We take energy for granted.

When you flip the switch, the lights come on. When the thermostat reaches the red line, you hear the hum of a distant fan and warm air blows out of the grate.

For much of the world's population - and even for parts of the U.S. - that isn't the way it is. Energy is a limited commodity. There is only so much to go around in any area. When demand exceeds production, something has to give. In many places that means almost daily "brown outs," where the flow of electricity is intermittent or irregular.

In the Northwest, our abundant hydroelectric power and other resources have prevented local areas from crossing over the line of available power, but it could happen. That's where all of us can play a role. And what better time to think about it than Earth Day, being observed around the country Wednesday.

In our household it is a yearly contest to see how late in the year we can make it before we turn on the heat for the first time. Late October is usually the limit, but we have made it into November on occasion. I can recall grimly refusing to turn on the furnace, even though the thermometer on the wall was well down into the 50s. Ever sat in your kitchen drinking your morning coffee and been able to see your breath'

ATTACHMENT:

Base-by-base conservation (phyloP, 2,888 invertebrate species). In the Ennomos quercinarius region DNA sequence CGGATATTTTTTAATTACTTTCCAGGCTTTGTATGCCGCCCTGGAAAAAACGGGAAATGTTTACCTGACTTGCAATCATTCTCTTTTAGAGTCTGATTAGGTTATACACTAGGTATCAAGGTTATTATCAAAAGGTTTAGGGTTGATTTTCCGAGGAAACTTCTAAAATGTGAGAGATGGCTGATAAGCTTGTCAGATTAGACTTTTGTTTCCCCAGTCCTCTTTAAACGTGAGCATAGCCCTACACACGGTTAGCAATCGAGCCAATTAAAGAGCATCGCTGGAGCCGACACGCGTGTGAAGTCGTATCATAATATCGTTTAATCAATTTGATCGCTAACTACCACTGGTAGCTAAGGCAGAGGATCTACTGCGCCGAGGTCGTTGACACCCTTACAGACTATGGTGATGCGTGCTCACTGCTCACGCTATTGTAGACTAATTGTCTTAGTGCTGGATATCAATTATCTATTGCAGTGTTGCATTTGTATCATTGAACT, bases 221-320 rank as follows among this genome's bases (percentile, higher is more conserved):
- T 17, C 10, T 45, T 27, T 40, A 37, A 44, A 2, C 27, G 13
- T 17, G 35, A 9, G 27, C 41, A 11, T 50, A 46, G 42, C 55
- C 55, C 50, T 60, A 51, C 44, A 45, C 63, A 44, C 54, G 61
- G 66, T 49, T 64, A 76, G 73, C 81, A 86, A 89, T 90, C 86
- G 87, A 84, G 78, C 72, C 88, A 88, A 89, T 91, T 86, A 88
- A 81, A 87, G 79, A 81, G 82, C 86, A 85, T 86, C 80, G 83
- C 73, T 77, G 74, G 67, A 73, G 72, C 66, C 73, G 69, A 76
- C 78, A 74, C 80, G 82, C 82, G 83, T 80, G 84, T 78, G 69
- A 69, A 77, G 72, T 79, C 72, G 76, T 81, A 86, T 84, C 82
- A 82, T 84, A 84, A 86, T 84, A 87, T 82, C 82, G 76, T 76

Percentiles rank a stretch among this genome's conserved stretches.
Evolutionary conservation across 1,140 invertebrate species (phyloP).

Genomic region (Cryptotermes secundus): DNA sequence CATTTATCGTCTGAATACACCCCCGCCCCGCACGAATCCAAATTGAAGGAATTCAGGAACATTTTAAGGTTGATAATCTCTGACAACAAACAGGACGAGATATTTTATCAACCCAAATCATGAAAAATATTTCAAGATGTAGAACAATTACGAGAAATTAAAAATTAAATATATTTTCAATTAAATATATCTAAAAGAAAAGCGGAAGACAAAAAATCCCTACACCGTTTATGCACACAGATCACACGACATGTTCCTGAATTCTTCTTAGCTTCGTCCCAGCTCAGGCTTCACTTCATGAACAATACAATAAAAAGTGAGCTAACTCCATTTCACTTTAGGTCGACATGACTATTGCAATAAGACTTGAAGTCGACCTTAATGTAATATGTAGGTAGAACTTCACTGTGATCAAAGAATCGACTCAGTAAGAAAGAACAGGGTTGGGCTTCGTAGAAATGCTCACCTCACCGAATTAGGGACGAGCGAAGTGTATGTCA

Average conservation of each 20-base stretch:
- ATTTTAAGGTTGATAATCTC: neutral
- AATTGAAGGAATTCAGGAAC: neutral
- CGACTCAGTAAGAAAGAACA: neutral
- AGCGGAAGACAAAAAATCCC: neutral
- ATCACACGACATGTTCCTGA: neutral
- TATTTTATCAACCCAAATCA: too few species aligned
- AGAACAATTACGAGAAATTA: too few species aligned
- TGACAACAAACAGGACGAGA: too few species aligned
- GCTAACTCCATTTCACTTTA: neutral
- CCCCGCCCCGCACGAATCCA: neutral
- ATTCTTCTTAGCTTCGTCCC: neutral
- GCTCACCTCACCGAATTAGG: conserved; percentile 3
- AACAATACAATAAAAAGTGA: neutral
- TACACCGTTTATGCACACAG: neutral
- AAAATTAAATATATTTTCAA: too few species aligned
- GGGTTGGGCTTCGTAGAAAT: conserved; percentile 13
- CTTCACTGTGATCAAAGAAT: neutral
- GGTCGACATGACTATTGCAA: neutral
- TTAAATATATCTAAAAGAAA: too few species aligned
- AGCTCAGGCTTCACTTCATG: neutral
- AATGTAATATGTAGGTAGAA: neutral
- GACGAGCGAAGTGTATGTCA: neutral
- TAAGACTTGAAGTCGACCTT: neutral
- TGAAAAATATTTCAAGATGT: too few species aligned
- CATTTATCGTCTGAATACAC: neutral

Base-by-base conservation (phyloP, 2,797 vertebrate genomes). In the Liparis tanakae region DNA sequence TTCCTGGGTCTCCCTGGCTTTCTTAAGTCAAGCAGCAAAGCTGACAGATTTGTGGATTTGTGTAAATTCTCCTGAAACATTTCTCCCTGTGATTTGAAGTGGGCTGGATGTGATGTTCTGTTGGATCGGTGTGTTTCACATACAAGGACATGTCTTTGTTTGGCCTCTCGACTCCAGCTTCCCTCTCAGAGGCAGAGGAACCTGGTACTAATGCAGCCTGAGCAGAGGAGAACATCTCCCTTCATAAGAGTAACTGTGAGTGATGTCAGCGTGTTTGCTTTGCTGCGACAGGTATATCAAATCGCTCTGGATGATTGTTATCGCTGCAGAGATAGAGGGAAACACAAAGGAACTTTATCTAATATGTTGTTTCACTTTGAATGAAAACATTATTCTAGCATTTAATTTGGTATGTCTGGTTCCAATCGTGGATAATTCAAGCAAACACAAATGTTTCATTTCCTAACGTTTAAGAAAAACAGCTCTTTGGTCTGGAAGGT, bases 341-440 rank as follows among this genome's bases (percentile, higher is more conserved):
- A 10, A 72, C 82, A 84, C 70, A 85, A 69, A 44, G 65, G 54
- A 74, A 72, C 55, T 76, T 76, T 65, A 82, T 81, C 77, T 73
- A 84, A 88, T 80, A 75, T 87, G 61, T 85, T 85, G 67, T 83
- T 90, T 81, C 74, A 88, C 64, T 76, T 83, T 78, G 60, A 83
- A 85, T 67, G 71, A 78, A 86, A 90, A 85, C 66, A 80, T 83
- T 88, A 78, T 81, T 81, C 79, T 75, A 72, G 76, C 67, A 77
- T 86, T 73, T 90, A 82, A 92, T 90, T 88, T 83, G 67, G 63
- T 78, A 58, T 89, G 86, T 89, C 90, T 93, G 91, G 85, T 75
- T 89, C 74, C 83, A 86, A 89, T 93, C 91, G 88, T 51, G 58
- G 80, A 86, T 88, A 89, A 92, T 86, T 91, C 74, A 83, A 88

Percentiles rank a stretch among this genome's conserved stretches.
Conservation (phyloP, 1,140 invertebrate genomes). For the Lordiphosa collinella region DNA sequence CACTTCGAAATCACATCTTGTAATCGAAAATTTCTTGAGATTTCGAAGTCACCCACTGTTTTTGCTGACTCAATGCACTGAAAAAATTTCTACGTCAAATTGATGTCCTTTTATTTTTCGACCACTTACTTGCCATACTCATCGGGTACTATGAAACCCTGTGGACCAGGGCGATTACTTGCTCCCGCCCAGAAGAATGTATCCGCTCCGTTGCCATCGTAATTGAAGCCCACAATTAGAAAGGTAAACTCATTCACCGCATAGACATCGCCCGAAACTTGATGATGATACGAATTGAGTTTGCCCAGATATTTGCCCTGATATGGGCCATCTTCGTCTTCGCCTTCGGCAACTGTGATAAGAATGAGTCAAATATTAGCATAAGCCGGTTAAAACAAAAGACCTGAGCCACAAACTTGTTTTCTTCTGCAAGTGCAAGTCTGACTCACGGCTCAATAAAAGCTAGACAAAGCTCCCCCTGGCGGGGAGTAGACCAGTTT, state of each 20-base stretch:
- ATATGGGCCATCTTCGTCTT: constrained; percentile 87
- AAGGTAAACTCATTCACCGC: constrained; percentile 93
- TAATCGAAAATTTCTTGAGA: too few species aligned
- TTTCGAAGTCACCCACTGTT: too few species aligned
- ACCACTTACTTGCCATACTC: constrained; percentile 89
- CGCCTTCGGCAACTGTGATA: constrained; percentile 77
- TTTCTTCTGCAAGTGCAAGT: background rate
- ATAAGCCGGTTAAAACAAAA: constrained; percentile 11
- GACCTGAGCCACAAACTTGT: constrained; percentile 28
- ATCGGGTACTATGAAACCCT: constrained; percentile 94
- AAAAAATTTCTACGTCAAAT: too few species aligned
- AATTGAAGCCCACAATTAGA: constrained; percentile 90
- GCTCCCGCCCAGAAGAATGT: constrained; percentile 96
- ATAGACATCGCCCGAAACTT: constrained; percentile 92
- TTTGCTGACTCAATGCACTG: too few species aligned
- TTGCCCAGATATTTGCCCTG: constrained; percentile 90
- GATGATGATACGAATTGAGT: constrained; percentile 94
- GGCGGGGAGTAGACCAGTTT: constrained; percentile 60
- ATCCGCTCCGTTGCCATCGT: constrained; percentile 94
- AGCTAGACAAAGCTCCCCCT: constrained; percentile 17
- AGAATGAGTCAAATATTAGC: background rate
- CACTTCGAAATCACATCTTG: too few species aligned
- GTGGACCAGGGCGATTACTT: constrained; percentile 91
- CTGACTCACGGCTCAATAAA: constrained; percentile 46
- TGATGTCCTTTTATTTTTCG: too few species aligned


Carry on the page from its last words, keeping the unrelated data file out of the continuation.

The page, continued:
We do it because we don't like paying the gas bills, but the idea of conserving energy weighs on our thinking, too.

In my years around the Army I have seen plenty of families who went to extremes in the other direction.

I remember families in government quarters on Fort Wainwright, Alaska, who would set the thermostat at 75 degrees. Then, when they felt too warm, they opened the window rather than turn the darn thing down. Imagine trying to heat all of central Alaska in January.

Taking actions as simple as turning out the lights when you leave a room - or not having them on at all, if you really don't need them - can add up to significant savings over time. I used to waste a lot of hot water when I shaved, most of it just running down the drain. I tried filling the sink with hot water, and then rinsing my razor in that. It is just as convenient, and a big savings. I figure I probably save 20 or 30 gallons of hot water every week - that is water that doesn't have to be heated and doesn't add to my gas bill.

There are plenty of other things to do around the home, too. You don't have to wear a coat and look like an ice fisherman while drinking your morning coffee. Just turn the thermostat down. If you usually set it at 74 degrees, try 72, instead. If you have air conditioning, you don't need to set it in the 60s. If you resisted the chance to set the thermostat in the mid-70s over the winter, summer is your chance.

The key is for everyone to do something.

If we all do our part - no matter how small it is - then we should be able to continue taking that light switch for granted.

David W. Kuhns Sr. is editor of Fort Lewis' Northwest Guardian.

Page last updated Fri July 22nd, 2011 at 12:16